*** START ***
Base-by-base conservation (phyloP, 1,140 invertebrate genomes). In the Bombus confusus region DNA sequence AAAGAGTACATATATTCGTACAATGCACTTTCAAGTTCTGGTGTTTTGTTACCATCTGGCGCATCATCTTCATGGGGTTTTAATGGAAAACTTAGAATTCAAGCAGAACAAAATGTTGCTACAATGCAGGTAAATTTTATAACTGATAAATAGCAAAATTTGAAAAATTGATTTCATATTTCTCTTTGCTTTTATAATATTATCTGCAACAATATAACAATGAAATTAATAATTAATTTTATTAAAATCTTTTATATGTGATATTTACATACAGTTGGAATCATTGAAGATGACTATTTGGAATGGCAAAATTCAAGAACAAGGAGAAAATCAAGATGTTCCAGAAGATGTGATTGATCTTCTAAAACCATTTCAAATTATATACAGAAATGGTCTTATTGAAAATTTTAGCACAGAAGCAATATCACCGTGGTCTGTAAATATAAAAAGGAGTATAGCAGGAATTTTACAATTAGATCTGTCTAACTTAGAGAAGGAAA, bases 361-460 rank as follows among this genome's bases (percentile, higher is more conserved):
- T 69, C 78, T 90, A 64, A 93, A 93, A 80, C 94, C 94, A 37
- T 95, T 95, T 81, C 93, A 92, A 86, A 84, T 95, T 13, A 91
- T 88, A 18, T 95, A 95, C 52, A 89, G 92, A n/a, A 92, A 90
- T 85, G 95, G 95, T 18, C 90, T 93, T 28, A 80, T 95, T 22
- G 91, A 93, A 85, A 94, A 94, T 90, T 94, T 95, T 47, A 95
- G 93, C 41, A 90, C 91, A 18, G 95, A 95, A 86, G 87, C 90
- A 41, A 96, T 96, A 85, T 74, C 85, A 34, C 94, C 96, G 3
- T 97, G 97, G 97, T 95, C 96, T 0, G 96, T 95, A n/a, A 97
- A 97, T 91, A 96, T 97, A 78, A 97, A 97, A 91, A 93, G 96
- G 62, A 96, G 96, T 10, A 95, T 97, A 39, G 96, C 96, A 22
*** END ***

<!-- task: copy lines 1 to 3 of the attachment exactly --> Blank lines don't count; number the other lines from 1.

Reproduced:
Base-by-base conservation (phyloP, 1,140 invertebrate genomes). In the Bombus confusus region DNA sequence AAAGAGTACATATATTCGTACAATGCACTTTCAAGTTCTGGTGTTTTGTTACCATCTGGCGCATCATCTTCATGGGGTTTTAATGGAAAACTTAGAATTCAAGCAGAACAAAATGTTGCTACAATGCAGGTAAATTTTATAACTGATAAATAGCAAAATTTGAAAAATTGATTTCATATTTCTCTTTGCTTTTATAATATTATCTGCAACAATATAACAATGAAATTAATAATTAATTTTATTAAAATCTTTTATATGTGATATTTACATACAGTTGGAATCATTGAAGATGACTATTTGGAATGGCAAAATTCAAGAACAAGGAGAAAATCAAGATGTTCCAGAAGATGTGATTGATCTTCTAAAACCATTTCAAATTATATACAGAAATGGTCTTATTGAAAATTTTAGCACAGAAGCAATATCACCGTGGTCTGTAAATATAAAAAGGAGTATAGCAGGAATTTTACAATTAGATCTGTCTAACTTAGAGAAGGAAA, bases 361-460 rank as follows among this genome's bases (percentile, higher is more conserved):
- T 69, C 78, T 90, A 64, A 93, A 93, A 80, C 94, C 94, A 37
- T 95, T 95, T 81, C 93, A 92, A 86, A 84, T 95, T 13, A 91